Experience Matters in Trucking Accidents
Approximately 5,000 people in passenger vehicles die every year in automotive accidents involving large commercial trucks. These semi accidents can get complicated quickly so experience really does matter. When you want to obtain the maximum compensation, put the Nash & Franciskato Law Firm attorneys in Kansas City to work for you.
If you have been involved in a large commercial trucking accident or one with an Amazon commercial vehicle, contact us for a free, no-obligation review of your case.
Choosing Nash & Franciskato means you benefit from the insight attorney Dean Nash gained while representing a major trucking company, an advantage in your favor. Plus, our experienced legal team understands:
- The many complex regulations governing truckers and trucking companies, along with how to investigate and prove violations that may be critical to establishing liability in your truck accident case.
- The best methods and resources for documenting serious injuries and projected long-term medical costs resulting from a semi accident.
Our legal team is dedicated to you and helping you put your life back together. With our truck accident attorneys, you will have:
- Over 80 years of combined experience
- Trusted legal advisor committed to your needs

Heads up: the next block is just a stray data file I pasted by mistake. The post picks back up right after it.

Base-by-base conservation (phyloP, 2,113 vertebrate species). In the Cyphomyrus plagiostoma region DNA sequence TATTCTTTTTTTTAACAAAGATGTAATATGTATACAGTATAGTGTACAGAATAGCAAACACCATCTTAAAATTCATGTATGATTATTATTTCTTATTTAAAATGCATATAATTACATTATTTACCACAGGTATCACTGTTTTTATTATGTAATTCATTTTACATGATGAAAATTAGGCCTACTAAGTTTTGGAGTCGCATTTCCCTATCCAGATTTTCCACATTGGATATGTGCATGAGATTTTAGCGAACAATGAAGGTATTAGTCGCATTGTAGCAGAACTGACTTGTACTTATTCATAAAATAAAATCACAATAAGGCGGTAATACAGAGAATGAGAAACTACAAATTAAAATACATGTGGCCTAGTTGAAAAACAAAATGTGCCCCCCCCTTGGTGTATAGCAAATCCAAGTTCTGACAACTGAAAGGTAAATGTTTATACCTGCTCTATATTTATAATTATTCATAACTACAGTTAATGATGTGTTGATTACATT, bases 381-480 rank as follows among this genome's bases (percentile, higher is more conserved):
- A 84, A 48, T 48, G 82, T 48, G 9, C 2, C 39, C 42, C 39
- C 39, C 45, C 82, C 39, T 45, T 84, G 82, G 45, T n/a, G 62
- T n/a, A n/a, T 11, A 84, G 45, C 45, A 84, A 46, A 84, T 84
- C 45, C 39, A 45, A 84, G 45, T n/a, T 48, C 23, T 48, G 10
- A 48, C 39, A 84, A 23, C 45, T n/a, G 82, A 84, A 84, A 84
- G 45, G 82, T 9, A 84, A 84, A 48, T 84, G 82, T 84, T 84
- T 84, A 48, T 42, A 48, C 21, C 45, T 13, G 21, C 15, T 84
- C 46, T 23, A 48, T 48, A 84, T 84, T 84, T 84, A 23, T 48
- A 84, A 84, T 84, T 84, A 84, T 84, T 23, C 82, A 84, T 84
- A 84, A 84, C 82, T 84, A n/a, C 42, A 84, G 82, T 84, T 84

- Super Lawyers for over 10 years
- The AV Preeminence Rating for Ethical Standards & Legal Ability
- Compassionate advocacy for you and your family
- Free, no-obligation review of your case
When you have questions, our team is here to answer them for you.
Types of Truck Accidents
Since large trucks need more room to come to a complete stop, one of the most common types of truck accidents is when a large commercial truck rear-ends another vehicle. Other types of serious truck accidents include:
Rollover truck accidents result in large commercial trucks rolling over on their side. Once a big rig starts to topple, there is no way to control it. As a result, these types of accidents can occur when a driver is going too fast, tries to correct a trailer, or the load it is carrying shifts.
Jackknife truck accidents refer to a truck with two separate parts — the cab and a trailer — that fold in on itself at the point of separation, swiveling where they are linked together to form an L or V shape. As a large truck is jackknifing, it can collide with other vehicles or obstruct the road causing serious accidents, such as a multi-car pileup.
Underride and Override truck accidents occur when a vehicle is somehow forced underneath the trailer of an 18-wheeler or tractor-trailer. Basically, an underride accident occurs when a passenger vehicle slides underneath a truck; an override is when a large truck runs over a smaller vehicle.
$1.1 million total settlement for a driver struck from behind by a tractor-trailer whose driver had violated federal regulations for driving and logging hours
Examples of what can cause large commercial truck accidents include:
- Speeding or driving too fast for the road and/or weather conditions
- Fatigued drivers, falling asleep at the wheel
- Distracted or inattentive drivers
- Driving under the influence of alcohol or drugs